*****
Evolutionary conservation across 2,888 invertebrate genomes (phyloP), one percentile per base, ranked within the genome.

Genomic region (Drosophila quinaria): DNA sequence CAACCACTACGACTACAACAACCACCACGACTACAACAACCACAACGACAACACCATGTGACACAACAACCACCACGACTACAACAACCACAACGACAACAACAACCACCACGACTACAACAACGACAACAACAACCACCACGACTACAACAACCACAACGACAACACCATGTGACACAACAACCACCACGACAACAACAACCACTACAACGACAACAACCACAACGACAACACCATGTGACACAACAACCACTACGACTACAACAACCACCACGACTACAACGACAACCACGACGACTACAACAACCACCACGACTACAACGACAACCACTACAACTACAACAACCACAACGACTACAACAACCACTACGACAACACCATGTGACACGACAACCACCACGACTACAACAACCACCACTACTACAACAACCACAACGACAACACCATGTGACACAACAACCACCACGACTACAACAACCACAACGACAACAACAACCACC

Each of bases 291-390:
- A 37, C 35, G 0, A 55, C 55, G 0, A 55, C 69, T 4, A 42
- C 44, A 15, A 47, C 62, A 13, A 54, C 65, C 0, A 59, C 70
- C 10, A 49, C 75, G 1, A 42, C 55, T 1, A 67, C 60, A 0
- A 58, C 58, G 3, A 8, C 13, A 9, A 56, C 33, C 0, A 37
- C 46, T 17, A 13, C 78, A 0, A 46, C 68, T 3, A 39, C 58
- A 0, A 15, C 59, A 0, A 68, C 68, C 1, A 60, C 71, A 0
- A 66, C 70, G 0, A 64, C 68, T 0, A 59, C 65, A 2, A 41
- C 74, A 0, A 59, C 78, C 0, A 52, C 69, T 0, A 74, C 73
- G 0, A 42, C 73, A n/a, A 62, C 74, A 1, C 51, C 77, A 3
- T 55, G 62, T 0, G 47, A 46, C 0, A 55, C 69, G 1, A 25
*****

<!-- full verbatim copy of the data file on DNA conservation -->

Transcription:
Evolutionary conservation across 2,888 invertebrate genomes (phyloP), one percentile per base, ranked within the genome.

Genomic region (Drosophila quinaria): DNA sequence CAACCACTACGACTACAACAACCACCACGACTACAACAACCACAACGACAACACCATGTGACACAACAACCACCACGACTACAACAACCACAACGACAACAACAACCACCACGACTACAACAACGACAACAACAACCACCACGACTACAACAACCACAACGACAACACCATGTGACACAACAACCACCACGACAACAACAACCACTACAACGACAACAACCACAACGACAACACCATGTGACACAACAACCACTACGACTACAACAACCACCACGACTACAACGACAACCACGACGACTACAACAACCACCACGACTACAACGACAACCACTACAACTACAACAACCACAACGACTACAACAACCACTACGACAACACCATGTGACACGACAACCACCACGACTACAACAACCACCACTACTACAACAACCACAACGACAACACCATGTGACACAACAACCACCACGACTACAACAACCACAACGACAACAACAACCACC

Each of bases 291-390:
- A 37, C 35, G 0, A 55, C 55, G 0, A 55, C 69, T 4, A 42
- C 44, A 15, A 47, C 62, A 13, A 54, C 65, C 0, A 59, C 70
- C 10, A 49, C 75, G 1, A 42, C 55, T 1, A 67, C 60, A 0
- A 58, C 58, G 3, A 8, C 13, A 9, A 56, C 33, C 0, A 37
- C 46, T 17, A 13, C 78, A 0, A 46, C 68, T 3, A 39, C 58
- A 0, A 15, C 59, A 0, A 68, C 68, C 1, A 60, C 71, A 0
- A 66, C 70, G 0, A 64, C 68, T 0, A 59, C 65, A 2, A 41
- C 74, A 0, A 59, C 78, C 0, A 52, C 69, T 0, A 74, C 73
- G 0, A 42, C 73, A n/a, A 62, C 74, A 1, C 51, C 77, A 3
- T 55, G 62, T 0, G 47, A 46, C 0, A 55, C 69, G 1, A 25